Monday, October 13, 2008

Happily Ever Undecided

Stricken by the presence of Milk Man for four days straight, I fear I might be lactose intolerant. "What do you wanna do today?" I ask. "I don't know, what do you wanna do?" Milk Man says. Our marriage is like that pirate ship ride at carnivals that swings back and forth until you feel like the zeppolies you just ate are going to come out of your nose. It's not like this cycle is anything new; flash back to 1998, and we were probably having the same conversation except we were poorer, less educated, childless and wearing flannel. Luckily, someone decides to be born on Saturday morning and our choices are narrowed down. Our friends have a baby girl. We call Princess Jessica, the babysitter, so we can go to the hospital.

I go about doing what I normally do in the morning, cleaning the bedrooms, but today, Milk Man is following me around the house. He comes into the princess' room where I am twisted in a yoga-like pose trying to reach Polly Pocket dolls, and a Sippy cup from 2007 that is stuck under her bed. He flops on the mattress and leans toward me on the floor. "What are you doing!?" I say, exasperated. He says he's just checking something. I follow his gaze down to my Henley tee that is not buttoned properly. "Come on, you pain in the rear, will you go back to work?!" I say, clutching my shirt. I drag the vacuum down the staircase, and he follows. Next I'm perusing today's newspaper. I come across my horoscope and read it aloud. Milk Man is drinking his coffee in the chair across from me. "Take a break from routines and do something sinfully impulsive." I pause, daydreaming of buying these cool leather boots I saw, and eating a brownie sundae with vanilla ice cream. (I just love the contrast of hot and cold tastes.) Milk man is crunching Cookie Crisps and talking with food in his mouth. Snapping out of my daydream I hear the tail end of his suggestion. " ...I'm sure there's a pole you can use at the firehouse down the road." I'm just staring at this man thinking that little brat, Cupid, really tricked me. "Oh my gosh," I say aloud because kids are around, "I can't even decide what my own sinful impulse will be. This is my horoscope, not yours. You need to go to work," I say, ripping the section out of the paper and stuffing it in my jean pocket, protectively.

I agree with myself that Milk Man will take charge of the kids for a few hours, so I fall asleep on the chair in the front porch. I fall into a dream that I just gave birth to Baby Bigfoot. The nurse covers me with a toasty, white hospital blanket, and hands me a giant... bird. I scream, opening my eyes. A blue jay the size of a cat has landed on the feeder in the porch window, scattering a handful of sparrows in the grass below. Meanwhile, there's a crisis in the den. I shut my eyes again so I don't have to be responsible. It sounds like Milk Man fell asleep on the job, and the princess' water experiment caused a small flood. (She turned on all the faucets in the house for about twenty minutes.) I don't really care right now, because I'm in my favorite chair. Looking down, I see that someone put a big goose-down blanket over me. Maybe Milk Man being off for a long weekend has its perks, after all, I think as he cleans the mess. Maybe I'll even miss him when he's back at work. (I decide not to tell.)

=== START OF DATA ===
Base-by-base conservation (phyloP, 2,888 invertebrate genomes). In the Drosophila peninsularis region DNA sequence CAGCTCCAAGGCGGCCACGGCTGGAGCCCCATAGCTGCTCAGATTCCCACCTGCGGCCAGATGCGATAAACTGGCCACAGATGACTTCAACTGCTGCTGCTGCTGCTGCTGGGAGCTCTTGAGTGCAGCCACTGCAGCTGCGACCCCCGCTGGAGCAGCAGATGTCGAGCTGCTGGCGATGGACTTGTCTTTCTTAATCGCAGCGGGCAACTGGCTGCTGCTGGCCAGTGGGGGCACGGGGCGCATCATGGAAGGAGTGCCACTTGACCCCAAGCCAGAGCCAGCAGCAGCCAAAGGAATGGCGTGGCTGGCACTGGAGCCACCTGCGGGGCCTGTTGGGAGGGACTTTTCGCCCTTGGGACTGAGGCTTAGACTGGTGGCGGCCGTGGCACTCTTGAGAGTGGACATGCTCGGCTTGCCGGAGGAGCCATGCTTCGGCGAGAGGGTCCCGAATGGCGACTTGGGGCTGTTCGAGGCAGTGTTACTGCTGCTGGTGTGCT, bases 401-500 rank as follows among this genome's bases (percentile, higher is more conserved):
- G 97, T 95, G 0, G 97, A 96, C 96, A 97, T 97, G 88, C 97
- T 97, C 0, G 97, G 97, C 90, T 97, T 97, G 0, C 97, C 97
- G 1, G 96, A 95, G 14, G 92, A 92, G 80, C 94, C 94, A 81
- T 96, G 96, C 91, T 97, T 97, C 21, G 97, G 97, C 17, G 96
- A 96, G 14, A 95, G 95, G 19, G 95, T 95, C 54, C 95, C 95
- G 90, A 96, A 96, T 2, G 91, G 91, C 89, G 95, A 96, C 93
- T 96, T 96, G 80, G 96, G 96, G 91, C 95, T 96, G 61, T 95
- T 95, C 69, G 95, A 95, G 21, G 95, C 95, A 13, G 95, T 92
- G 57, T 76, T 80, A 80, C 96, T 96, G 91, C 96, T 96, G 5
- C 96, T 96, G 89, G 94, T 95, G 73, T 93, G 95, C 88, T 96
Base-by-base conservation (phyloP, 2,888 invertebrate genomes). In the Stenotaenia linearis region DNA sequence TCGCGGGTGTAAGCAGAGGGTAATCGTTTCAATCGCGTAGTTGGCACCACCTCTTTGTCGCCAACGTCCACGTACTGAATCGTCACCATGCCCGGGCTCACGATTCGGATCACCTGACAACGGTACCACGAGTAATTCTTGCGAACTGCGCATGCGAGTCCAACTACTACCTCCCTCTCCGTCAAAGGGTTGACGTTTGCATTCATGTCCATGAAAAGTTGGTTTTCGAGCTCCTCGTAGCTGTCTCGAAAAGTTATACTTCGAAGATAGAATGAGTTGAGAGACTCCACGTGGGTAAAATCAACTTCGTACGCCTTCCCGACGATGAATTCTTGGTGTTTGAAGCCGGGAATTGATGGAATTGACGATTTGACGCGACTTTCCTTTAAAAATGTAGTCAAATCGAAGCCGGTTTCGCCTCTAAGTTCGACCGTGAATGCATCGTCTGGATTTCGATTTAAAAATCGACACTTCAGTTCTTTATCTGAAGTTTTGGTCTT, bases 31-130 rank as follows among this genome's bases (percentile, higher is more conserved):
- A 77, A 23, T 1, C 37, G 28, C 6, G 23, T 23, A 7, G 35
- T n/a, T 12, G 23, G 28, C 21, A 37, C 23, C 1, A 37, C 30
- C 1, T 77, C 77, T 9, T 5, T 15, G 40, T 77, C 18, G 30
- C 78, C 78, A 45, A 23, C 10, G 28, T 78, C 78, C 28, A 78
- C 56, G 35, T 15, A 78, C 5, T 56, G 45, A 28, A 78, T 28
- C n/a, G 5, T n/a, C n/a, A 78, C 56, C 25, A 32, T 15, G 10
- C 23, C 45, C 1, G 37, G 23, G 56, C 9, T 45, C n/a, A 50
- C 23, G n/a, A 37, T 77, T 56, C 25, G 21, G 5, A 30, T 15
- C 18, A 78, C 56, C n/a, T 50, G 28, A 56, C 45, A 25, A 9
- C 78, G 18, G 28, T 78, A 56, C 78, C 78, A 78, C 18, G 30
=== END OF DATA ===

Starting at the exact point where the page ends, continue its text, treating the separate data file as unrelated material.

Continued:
Soon enough princess Jessica has arrived. The kids are running around the house like rabid squirrels. I hug her, promising to say a prayer to St. Michael for her protection later. Then Milk Man and I bolt out of the house, laughing madly. We're finally getting out the door and doing something, with one whole hour to spare before the hospital visit. "What do you wanna eat," Milk Man asks. "I don't know, what do you wanna eat?" I say. Running out of time because we can't decide, we end up at Papa Joe's by default.

Next I'm at the hospital, pressing my face against the nursery glass and cooing. The new baby is as cute as a button, as they say. This old-friend-turned-new-dad exerts his right to give Milk Man an emotional wedgie, asking, "You want another one?" I'm still plastered to the glass. "No!" We both say in unison. The baby wiggles. "Well, maybe," I mumble. "No, way!" says Milk Man. "You're right," I agree, shaking off my newborn daze. In the parking lot the chill of the Autumn air sobers me further. I laugh at the thought. "Well, maybe." says Milk Man.

Then things get ugly. I can't take another minute of happily ever indecision! "Either you buy a magic eight ball, or I want a divorce." I demand, thinking I can't wait for this husband to go back to work.
(Image from Flickr)
“I love being married. It's so great to find that one special person you want to annoy for the rest of your life.” -Rita Rudner

1 comment:

Elizabeth Kathryn Gerold-Miller said...

That's the great thing about NFP - you can change your mind on a daily basis! Good thing we made up after that huge fight three Thanksgivings ago, or my littlest one would never have been conceived!

Dear Internet Traveler,

Welcome to my writer's blog, started about six years ago for fun. Over time, the writing I have posted has ranged from personal reflection, to Long Island history research, to tall tales for my own amusement, to feature articles for local newspapers. As you can see from topics listed here, I travel in many mental directions in regard to interests. Click on the tabs and labels to explore my strange mind which senses that you may be having a criss-cross day. If so, perhaps this blog will distract you. However, please note that if you tell me my blog is beautiful just to get me to advertise rhinoplasty surgery and cheap drugs from Canada in your comment, I will ask the gods to give you a tail that cannot be concealed.


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